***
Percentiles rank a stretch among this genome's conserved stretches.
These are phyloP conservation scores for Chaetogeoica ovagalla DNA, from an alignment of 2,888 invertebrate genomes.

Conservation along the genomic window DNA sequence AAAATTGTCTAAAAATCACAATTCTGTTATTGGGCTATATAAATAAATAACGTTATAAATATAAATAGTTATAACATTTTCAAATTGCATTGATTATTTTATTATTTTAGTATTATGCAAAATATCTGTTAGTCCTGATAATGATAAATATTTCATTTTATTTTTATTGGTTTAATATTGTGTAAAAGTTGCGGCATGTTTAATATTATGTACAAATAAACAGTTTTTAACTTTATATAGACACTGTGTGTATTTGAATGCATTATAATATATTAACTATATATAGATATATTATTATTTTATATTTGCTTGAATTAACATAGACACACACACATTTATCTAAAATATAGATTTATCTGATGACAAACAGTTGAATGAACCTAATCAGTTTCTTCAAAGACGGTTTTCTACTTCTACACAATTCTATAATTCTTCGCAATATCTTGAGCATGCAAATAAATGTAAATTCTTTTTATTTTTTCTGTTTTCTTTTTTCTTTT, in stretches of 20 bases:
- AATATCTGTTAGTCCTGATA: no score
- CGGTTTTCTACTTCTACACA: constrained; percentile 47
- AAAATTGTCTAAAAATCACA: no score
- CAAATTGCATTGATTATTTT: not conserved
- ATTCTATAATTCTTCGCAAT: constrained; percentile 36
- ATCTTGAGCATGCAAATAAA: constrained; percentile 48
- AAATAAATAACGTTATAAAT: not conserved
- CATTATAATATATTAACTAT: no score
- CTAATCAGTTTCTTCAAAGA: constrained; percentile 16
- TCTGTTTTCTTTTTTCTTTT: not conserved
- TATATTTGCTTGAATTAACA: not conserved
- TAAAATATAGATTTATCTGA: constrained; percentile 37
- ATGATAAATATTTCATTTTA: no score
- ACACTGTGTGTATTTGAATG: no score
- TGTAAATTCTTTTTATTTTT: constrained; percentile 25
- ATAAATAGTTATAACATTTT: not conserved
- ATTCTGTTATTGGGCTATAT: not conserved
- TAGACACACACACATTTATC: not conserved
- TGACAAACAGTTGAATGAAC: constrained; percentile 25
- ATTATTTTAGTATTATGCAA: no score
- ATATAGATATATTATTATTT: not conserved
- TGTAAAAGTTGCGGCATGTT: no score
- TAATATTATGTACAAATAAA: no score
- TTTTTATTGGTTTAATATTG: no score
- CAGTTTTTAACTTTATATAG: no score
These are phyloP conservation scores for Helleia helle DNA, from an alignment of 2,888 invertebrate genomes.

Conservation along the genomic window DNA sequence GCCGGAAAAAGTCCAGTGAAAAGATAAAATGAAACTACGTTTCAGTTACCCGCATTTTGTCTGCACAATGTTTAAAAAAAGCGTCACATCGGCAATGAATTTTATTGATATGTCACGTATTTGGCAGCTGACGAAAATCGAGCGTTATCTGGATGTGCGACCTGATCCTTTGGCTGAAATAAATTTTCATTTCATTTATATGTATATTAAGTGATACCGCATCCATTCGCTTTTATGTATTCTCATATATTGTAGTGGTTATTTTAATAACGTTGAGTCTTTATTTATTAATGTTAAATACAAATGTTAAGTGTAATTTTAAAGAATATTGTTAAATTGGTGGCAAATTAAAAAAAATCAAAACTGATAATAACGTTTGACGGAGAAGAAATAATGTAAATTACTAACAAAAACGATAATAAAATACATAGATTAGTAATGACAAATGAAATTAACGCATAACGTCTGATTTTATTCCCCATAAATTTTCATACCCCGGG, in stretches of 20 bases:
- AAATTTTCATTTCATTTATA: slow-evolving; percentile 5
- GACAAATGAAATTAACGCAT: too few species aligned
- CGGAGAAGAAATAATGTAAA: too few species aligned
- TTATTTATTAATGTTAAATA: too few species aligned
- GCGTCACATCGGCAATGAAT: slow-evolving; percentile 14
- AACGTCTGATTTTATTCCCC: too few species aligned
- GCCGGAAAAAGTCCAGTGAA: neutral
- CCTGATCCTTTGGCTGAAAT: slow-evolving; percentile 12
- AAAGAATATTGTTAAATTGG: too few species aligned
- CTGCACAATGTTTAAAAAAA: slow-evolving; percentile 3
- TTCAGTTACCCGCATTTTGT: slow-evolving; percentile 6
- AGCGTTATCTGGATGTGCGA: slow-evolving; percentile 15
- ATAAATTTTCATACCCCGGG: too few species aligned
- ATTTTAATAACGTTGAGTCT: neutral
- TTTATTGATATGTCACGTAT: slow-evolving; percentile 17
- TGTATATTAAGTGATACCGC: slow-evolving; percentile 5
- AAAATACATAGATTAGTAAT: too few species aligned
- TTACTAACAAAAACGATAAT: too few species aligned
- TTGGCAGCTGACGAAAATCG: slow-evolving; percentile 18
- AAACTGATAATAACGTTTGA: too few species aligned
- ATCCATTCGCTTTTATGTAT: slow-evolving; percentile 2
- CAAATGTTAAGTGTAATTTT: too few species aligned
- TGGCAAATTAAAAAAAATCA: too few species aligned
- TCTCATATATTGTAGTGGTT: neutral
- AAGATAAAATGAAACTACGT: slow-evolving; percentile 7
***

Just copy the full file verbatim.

Percentiles rank a stretch among this genome's conserved stretches.
These are phyloP conservation scores for Chaetogeoica ovagalla DNA, from an alignment of 2,888 invertebrate genomes.

Conservation along the genomic window DNA sequence AAAATTGTCTAAAAATCACAATTCTGTTATTGGGCTATATAAATAAATAACGTTATAAATATAAATAGTTATAACATTTTCAAATTGCATTGATTATTTTATTATTTTAGTATTATGCAAAATATCTGTTAGTCCTGATAATGATAAATATTTCATTTTATTTTTATTGGTTTAATATTGTGTAAAAGTTGCGGCATGTTTAATATTATGTACAAATAAACAGTTTTTAACTTTATATAGACACTGTGTGTATTTGAATGCATTATAATATATTAACTATATATAGATATATTATTATTTTATATTTGCTTGAATTAACATAGACACACACACATTTATCTAAAATATAGATTTATCTGATGACAAACAGTTGAATGAACCTAATCAGTTTCTTCAAAGACGGTTTTCTACTTCTACACAATTCTATAATTCTTCGCAATATCTTGAGCATGCAAATAAATGTAAATTCTTTTTATTTTTTCTGTTTTCTTTTTTCTTTT, in stretches of 20 bases:
- AATATCTGTTAGTCCTGATA: no score
- CGGTTTTCTACTTCTACACA: constrained; percentile 47
- AAAATTGTCTAAAAATCACA: no score
- CAAATTGCATTGATTATTTT: not conserved
- ATTCTATAATTCTTCGCAAT: constrained; percentile 36
- ATCTTGAGCATGCAAATAAA: constrained; percentile 48
- AAATAAATAACGTTATAAAT: not conserved
- CATTATAATATATTAACTAT: no score
- CTAATCAGTTTCTTCAAAGA: constrained; percentile 16
- TCTGTTTTCTTTTTTCTTTT: not conserved
- TATATTTGCTTGAATTAACA: not conserved
- TAAAATATAGATTTATCTGA: constrained; percentile 37
- ATGATAAATATTTCATTTTA: no score
- ACACTGTGTGTATTTGAATG: no score
- TGTAAATTCTTTTTATTTTT: constrained; percentile 25
- ATAAATAGTTATAACATTTT: not conserved
- ATTCTGTTATTGGGCTATAT: not conserved
- TAGACACACACACATTTATC: not conserved
- TGACAAACAGTTGAATGAAC: constrained; percentile 25
- ATTATTTTAGTATTATGCAA: no score
- ATATAGATATATTATTATTT: not conserved
- TGTAAAAGTTGCGGCATGTT: no score
- TAATATTATGTACAAATAAA: no score
- TTTTTATTGGTTTAATATTG: no score
- CAGTTTTTAACTTTATATAG: no score
These are phyloP conservation scores for Helleia helle DNA, from an alignment of 2,888 invertebrate genomes.

Conservation along the genomic window DNA sequence GCCGGAAAAAGTCCAGTGAAAAGATAAAATGAAACTACGTTTCAGTTACCCGCATTTTGTCTGCACAATGTTTAAAAAAAGCGTCACATCGGCAATGAATTTTATTGATATGTCACGTATTTGGCAGCTGACGAAAATCGAGCGTTATCTGGATGTGCGACCTGATCCTTTGGCTGAAATAAATTTTCATTTCATTTATATGTATATTAAGTGATACCGCATCCATTCGCTTTTATGTATTCTCATATATTGTAGTGGTTATTTTAATAACGTTGAGTCTTTATTTATTAATGTTAAATACAAATGTTAAGTGTAATTTTAAAGAATATTGTTAAATTGGTGGCAAATTAAAAAAAATCAAAACTGATAATAACGTTTGACGGAGAAGAAATAATGTAAATTACTAACAAAAACGATAATAAAATACATAGATTAGTAATGACAAATGAAATTAACGCATAACGTCTGATTTTATTCCCCATAAATTTTCATACCCCGGG, in stretches of 20 bases:
- AAATTTTCATTTCATTTATA: slow-evolving; percentile 5
- GACAAATGAAATTAACGCAT: too few species aligned
- CGGAGAAGAAATAATGTAAA: too few species aligned
- TTATTTATTAATGTTAAATA: too few species aligned
- GCGTCACATCGGCAATGAAT: slow-evolving; percentile 14
- AACGTCTGATTTTATTCCCC: too few species aligned
- GCCGGAAAAAGTCCAGTGAA: neutral
- CCTGATCCTTTGGCTGAAAT: slow-evolving; percentile 12
- AAAGAATATTGTTAAATTGG: too few species aligned
- CTGCACAATGTTTAAAAAAA: slow-evolving; percentile 3
- TTCAGTTACCCGCATTTTGT: slow-evolving; percentile 6
- AGCGTTATCTGGATGTGCGA: slow-evolving; percentile 15
- ATAAATTTTCATACCCCGGG: too few species aligned
- ATTTTAATAACGTTGAGTCT: neutral
- TTTATTGATATGTCACGTAT: slow-evolving; percentile 17
- TGTATATTAAGTGATACCGC: slow-evolving; percentile 5
- AAAATACATAGATTAGTAAT: too few species aligned
- TTACTAACAAAAACGATAAT: too few species aligned
- TTGGCAGCTGACGAAAATCG: slow-evolving; percentile 18
- AAACTGATAATAACGTTTGA: too few species aligned
- ATCCATTCGCTTTTATGTAT: slow-evolving; percentile 2
- CAAATGTTAAGTGTAATTTT: too few species aligned
- TGGCAAATTAAAAAAAATCA: too few species aligned
- TCTCATATATTGTAGTGGTT: neutral
- AAGATAAAATGAAACTACGT: slow-evolving; percentile 7